Patricia Cornwell doesn't catch Jack the Ripper.
Dec 9, 2002, Vol. 8, No. 13 • By JON L. BREEN
Cornwell believes Sickert, who underwent a series of operations for a fistula in childhood, was genitally disfigured and that an inability to have sexual relations fueled a hatred of women. Her backing for this speculation is shaky, and according to some accounts, Sickert, though his three marriages were childless, had numerous illegitimate offspring. In making her point, Cornwell commits textbook examples of the logical fallacy of begging the question, proving her conclusion from premises that assume her conclusion--as when she writes: "The lack of seminal fluid in the Ripper lust-murders is consistent with the supposition that Sickert was incapable of sex." The murderer's missing ejaculations prove that Sickert was impotent, and Sickert's impotence proves that he was the murderer.
Cornwell includes much interesting if tangential information on the history of criminal justice, contrasting the methods of British police in the 1880s with forensic detection as now practiced in the United States. The underlying theme is that Sickert would have been caught if modern scientific methods had been available. More begging the question. The Ripper might have been caught, true, but where is the proof that Sickert was the Ripper?
Cornwell notes that some of Sickert's paintings "bear a chilling resemblance to mortuary and scene photographs of Jack the Ripper's victims." The illustrations Cornwell prints in "Portrait of a Killer" do not bear this out as dramatically as she suggests, but even if the point is conceded, it proves nothing. Certainly Sickert had a fascination with the Ripper crimes and the sordid world in which they took place, but it is not necessary to believe he painted from a firsthand memory of the scene. He often painted from photographs, and photographs of the victims could have been available to him. Cornwell is never able to demonstrate the clincher of guilt in detective fiction: that Sickert had knowledge of the crimes that only the Ripper could have. In her effort to put Sickert in as damning a light as possible, Cornwell asserts that as a teenager he "stalked" Ellen Terry and Henry Irving. The lack of notes prevents the reader from tracing where she got this idea, and despite loaded language that cries for more detail, she never expands on the accusation.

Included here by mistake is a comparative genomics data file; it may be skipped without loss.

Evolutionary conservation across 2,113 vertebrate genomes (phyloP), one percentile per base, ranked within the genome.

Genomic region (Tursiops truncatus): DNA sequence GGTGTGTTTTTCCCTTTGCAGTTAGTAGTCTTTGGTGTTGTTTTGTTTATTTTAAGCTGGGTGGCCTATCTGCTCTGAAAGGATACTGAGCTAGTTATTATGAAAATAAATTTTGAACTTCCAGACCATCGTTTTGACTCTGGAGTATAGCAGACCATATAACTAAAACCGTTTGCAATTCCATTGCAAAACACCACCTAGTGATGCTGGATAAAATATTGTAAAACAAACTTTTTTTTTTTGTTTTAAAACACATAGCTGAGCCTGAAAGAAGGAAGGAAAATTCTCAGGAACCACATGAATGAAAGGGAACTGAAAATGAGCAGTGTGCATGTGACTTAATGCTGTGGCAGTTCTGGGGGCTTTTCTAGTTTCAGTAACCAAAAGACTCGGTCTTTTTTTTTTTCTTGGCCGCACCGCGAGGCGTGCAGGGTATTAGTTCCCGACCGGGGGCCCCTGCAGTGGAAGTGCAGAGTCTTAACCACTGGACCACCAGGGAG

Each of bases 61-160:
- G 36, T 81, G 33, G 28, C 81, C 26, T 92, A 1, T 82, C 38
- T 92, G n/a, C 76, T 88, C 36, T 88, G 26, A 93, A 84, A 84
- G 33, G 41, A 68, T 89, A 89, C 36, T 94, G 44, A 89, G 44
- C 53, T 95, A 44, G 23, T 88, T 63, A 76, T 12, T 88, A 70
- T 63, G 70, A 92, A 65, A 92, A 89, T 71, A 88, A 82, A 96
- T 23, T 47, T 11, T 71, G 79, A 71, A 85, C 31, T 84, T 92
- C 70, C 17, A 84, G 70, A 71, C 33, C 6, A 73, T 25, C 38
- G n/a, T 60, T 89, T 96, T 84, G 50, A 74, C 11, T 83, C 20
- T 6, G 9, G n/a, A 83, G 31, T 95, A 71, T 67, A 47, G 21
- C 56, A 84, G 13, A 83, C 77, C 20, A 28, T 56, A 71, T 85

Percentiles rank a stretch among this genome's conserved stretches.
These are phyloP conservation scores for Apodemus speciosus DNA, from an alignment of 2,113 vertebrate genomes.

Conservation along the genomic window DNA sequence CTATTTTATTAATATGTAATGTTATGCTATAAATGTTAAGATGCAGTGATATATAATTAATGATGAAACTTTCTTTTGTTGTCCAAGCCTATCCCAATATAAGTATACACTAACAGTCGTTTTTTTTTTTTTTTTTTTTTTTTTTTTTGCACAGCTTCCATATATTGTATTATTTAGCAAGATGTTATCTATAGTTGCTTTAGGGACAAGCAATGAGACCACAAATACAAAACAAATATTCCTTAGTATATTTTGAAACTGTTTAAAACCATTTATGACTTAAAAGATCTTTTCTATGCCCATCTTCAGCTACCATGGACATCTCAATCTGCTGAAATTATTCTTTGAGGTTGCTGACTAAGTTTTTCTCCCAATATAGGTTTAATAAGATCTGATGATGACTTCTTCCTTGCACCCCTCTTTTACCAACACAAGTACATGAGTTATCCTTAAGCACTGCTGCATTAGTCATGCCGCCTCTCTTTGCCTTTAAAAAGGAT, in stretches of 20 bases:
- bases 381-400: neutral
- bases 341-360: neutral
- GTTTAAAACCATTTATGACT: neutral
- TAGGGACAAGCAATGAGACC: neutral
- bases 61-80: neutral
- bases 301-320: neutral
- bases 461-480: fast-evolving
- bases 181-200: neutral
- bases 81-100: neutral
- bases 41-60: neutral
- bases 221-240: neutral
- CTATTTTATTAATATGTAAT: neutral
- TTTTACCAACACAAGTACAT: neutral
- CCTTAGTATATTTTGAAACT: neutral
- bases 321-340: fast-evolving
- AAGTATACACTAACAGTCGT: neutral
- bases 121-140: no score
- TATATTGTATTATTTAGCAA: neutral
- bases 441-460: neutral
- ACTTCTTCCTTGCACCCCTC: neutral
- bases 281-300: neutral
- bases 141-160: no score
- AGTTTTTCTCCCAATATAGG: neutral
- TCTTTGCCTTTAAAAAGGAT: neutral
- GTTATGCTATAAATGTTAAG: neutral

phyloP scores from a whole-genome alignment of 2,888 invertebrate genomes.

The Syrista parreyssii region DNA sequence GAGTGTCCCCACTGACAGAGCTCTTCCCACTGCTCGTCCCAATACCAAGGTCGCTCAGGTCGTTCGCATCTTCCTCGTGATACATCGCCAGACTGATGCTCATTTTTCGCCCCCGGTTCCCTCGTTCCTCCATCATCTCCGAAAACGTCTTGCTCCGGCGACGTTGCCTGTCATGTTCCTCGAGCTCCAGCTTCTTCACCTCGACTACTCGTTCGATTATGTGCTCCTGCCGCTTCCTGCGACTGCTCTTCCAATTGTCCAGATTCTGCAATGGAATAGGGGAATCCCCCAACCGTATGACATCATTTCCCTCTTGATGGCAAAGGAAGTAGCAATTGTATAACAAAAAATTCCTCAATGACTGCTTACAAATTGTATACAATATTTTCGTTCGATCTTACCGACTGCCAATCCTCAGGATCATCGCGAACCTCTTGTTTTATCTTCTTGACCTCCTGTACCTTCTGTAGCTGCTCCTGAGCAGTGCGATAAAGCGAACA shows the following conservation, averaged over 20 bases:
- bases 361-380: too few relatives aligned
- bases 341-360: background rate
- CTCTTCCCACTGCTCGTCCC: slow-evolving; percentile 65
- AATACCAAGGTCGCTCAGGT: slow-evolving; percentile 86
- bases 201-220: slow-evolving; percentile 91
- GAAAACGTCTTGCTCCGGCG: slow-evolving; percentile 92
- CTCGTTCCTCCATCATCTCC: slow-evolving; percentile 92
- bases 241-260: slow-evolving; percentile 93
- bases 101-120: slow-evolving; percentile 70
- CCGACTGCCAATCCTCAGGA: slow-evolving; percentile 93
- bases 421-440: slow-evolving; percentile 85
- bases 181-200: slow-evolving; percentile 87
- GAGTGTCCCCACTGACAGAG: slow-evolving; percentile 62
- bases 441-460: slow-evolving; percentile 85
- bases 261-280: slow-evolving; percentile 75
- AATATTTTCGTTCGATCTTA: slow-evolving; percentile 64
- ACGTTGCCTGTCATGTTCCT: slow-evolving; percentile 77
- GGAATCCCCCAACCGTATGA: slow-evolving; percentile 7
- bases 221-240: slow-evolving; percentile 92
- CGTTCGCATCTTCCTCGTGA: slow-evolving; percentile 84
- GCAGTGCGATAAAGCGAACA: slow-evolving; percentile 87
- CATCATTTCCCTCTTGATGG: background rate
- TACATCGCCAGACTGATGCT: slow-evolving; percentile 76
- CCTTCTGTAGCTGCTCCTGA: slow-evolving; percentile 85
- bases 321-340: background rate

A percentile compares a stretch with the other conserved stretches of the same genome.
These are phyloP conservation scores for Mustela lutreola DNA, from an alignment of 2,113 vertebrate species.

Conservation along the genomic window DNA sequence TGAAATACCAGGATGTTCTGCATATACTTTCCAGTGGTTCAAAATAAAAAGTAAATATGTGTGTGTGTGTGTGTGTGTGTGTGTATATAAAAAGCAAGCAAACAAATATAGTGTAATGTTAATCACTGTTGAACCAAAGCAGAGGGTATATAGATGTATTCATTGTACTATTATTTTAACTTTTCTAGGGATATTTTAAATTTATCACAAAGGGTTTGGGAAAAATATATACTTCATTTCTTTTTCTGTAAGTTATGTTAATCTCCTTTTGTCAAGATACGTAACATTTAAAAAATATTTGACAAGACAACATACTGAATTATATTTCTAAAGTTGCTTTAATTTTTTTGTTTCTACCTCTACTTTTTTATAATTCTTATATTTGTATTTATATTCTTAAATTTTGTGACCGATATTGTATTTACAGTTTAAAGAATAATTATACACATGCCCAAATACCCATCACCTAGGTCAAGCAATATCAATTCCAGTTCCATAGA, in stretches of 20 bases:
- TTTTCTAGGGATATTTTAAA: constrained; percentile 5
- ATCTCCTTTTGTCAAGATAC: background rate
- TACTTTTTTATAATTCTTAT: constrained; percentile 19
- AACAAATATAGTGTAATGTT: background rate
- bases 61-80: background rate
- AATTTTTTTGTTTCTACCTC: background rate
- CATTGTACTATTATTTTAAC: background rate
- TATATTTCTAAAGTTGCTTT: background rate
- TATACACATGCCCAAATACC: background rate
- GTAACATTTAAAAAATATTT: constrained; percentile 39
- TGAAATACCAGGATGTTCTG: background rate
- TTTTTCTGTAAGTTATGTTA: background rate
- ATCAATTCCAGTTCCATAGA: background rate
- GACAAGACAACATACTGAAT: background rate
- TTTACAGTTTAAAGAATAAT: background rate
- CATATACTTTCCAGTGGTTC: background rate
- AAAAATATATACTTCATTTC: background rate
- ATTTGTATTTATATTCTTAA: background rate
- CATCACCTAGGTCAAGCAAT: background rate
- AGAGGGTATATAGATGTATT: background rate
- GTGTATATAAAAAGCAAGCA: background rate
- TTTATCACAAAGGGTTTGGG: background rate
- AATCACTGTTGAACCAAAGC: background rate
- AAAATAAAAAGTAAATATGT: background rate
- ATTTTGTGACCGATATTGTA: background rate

A writer who is so dogmatic in making her accusation, after deploring earlier writers who made their cases no more incompetently, should not be let off the hook easily. At best, Sickert is an intriguing possible (albeit unlikely) suspect. In one interview Cornwell expresses the horror she would feel if anyone proved her wrong. She's probably safe. It's unlikely anyone at this late date can prove that Walter Sickert was not Jack the Ripper, or that anyone else was. But the burden of proof rests with the prosecution, not the defense. At least Stephen Knight presented a prima facie case that required a rebuttal from other writers to show its inadequacy. If Cornwell's case went to court, the judge would dismiss it as without merit at the end of the prosecutor's evidence, sparing the defense the need to call any witnesses.
Cornwell's argument can be boiled down to a sentence: Walter Sickert was Jack the Ripper because I say so.
A frequent contributor of essays on mystery fiction to The Weekly Standard, Jon L. Breen is the winner of two Edgar awards.